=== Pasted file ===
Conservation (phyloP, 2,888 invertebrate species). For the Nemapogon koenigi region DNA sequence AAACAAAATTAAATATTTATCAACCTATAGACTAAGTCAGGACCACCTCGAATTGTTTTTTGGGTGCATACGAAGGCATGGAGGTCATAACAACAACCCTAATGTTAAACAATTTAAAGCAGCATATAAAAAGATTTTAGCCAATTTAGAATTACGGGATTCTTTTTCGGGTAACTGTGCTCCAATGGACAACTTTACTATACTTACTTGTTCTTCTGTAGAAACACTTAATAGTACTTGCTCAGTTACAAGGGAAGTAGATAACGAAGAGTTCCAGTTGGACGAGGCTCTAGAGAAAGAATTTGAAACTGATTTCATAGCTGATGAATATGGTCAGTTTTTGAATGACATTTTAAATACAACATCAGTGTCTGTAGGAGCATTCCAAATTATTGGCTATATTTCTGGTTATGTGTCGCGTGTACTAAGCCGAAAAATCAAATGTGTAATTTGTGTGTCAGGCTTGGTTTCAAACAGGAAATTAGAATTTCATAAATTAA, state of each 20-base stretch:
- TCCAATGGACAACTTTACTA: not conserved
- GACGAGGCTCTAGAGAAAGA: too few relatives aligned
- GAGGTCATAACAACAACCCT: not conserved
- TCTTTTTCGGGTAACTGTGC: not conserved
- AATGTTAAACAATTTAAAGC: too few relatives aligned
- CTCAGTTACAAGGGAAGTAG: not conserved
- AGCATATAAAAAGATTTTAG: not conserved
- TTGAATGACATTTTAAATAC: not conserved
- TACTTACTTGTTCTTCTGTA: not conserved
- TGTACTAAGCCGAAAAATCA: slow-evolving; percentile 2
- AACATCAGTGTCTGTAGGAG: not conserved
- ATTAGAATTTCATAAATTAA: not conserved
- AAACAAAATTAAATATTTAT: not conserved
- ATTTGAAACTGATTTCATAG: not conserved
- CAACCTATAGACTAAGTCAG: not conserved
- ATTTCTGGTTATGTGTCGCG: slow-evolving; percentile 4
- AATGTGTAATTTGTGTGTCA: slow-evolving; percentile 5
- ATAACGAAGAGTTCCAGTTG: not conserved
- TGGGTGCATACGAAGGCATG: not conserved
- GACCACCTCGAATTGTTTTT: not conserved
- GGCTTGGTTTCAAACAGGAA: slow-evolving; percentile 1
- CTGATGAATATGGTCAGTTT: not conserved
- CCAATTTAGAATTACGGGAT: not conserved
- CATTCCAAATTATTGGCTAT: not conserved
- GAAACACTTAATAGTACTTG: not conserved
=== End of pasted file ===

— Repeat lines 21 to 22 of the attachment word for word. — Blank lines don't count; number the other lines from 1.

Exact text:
- GACCACCTCGAATTGTTTTT: not conserved
- GGCTTGGTTTCAAACAGGAA: slow-evolving; percentile 1